Unmanned aerial vehicles (UAVs), commonly called drones are taking over the skies. Just a few years ago, there were only a few thousand remotely controlled flying drones across the entire globe, mainly owned by the military. Today, there are literally millions of drones dotting the skies, and there will be tens of millions of UAVs buzzing around, including many with commercial applications, by 2020.

Drones Leading To Added Stress on Bears: New Study

Drones today serve a number of purposes, ranging from recreation to research to delivery, but they can be bothersome and even dangerous if they come too close to people, animals or important infrastructure. Related to this, drones are increasingly being used around wildlife of all sorts, and a new study from the University of Minnesota highlights how exposure to drones has a negative effect on the health if black bears.

The study was published this week in the academic journal Current Biology, and offers strong evidence that black bears are physiologically stressed by the presence of UAVs, even if it can’t be immediately observed in their behaviors.

Using drones in the wild to observe nature

Somewhat ironically, it turns out one of the biggest research-related uses of UAVs is scientists, conservationists and ecotourists trying to get up close and personal with nature. Drones have been used used to ward off poachers in Africa and elsewhere, for cave and mountain exploration, and collect to data on the migratory patterns of humpback whales and the behaviors of other animals. Both professional and amateur drone users regularly take videos and photographs of wildlife in their natural habitats.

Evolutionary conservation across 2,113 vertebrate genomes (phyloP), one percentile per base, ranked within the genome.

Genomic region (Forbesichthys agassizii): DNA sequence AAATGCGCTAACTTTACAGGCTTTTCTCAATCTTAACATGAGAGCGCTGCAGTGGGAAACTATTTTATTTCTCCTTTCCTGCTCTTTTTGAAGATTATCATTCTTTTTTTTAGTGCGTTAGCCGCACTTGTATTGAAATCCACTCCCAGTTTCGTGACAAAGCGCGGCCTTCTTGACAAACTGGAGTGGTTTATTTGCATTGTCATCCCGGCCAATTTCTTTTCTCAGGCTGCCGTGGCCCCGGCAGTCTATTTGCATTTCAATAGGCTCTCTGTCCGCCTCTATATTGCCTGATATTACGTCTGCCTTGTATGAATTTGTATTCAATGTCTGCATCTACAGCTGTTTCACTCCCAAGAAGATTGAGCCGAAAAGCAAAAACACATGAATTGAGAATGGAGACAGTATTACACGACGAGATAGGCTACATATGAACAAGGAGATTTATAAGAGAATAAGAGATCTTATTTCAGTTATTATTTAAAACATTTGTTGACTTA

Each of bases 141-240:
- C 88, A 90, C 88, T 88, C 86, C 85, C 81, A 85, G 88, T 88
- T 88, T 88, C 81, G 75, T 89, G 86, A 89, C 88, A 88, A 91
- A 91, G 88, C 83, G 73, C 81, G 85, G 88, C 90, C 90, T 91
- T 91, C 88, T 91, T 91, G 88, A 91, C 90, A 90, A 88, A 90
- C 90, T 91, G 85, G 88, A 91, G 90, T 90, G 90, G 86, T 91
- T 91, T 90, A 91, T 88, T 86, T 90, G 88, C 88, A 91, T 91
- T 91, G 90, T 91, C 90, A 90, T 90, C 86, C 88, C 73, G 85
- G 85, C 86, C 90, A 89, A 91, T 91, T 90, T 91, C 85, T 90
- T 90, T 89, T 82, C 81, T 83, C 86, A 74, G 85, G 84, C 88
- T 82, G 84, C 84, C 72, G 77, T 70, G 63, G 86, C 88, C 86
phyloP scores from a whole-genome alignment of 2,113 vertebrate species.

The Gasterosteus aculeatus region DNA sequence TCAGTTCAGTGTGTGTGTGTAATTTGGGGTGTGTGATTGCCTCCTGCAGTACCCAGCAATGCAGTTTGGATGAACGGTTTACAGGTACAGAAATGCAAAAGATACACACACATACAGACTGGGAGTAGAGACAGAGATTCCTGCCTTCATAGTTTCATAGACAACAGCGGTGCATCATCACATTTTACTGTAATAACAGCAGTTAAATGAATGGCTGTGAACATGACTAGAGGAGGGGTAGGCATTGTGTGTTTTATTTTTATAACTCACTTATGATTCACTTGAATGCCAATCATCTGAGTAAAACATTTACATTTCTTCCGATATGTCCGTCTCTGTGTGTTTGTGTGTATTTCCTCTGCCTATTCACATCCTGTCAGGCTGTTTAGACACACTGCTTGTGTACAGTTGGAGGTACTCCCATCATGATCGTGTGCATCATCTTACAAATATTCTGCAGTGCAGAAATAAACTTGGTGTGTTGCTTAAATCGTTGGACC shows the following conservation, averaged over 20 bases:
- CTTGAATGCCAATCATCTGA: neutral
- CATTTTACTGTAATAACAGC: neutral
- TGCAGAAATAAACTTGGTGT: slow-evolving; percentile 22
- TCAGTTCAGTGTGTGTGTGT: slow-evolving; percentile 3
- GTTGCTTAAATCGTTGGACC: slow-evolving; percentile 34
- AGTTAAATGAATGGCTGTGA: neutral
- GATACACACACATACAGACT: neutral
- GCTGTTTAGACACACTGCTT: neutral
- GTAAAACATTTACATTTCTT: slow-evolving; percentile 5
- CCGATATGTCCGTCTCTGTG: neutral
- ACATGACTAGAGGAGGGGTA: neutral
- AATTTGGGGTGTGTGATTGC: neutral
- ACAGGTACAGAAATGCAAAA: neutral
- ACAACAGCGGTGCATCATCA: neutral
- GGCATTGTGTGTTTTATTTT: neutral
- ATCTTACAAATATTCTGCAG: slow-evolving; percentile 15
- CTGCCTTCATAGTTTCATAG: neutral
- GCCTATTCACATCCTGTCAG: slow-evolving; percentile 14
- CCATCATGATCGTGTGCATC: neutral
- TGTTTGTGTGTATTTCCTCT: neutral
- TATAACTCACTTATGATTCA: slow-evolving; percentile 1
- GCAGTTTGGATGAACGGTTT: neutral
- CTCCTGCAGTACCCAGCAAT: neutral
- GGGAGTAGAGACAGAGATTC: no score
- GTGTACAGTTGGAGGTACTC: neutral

That said, despite the fact that drone use is becoming commonplace among wildlife researchers and enthusiasts, practically no research on how animals actually react to UAVs has been undertaken.

Carefully observing animals’ reactions to the presence of drones is very important for figuring out how much stress the drones are creating for the local animals, according to the University of Minnesota wildlife biologists. Study lead author Mark Ditmer, a postdoctoral researcher in the University of Minnesota’s Department of Fisheries, Wildlife and Conservation Biology, commented in an interview with the media that he hopes the publicity surrounding this study will lead to further  research on the subject.

Methodology for the study of the impact of drones on bears

Ditmer and the other researchers studied four bears in northwestern Minnesota (two mothers with cubs, one hibernating female, and one young male). They equipped the nears with GPS collars and “biologger” devices to collect heart rate data. Carrying out the study involved flying a drone over each bear from one to nine times while observing movement patterns and heart rates of the animals.

The data showed that all of the bears’ heart rates increased when the drones flew overhead, which would clearly suggest they were stressed by the flying machines. However, even though the bears’ hearts were racing, the bears typically froze in place rather than try run away from the drones.

Future research on the impact of drones on wildlife

The goal of future research would be to see if repeated drone use is likely to be harmful to bears and other animals. Ditmer noted, for example, it’s even possible the bears could become used to drones over time and eventually be less stressed. Research could also investigate if different heights, speeds or even sound frequencies are more or less likely to lead to stress on animals.

Ditmer emphasized, however, that this study is not meant to lobby against the use of drones, which are clearly valuable in conservation and research applications. “We’re just highlighting a potential issue that needs to come into closer consideration when we decide where and where to use them,” he explains.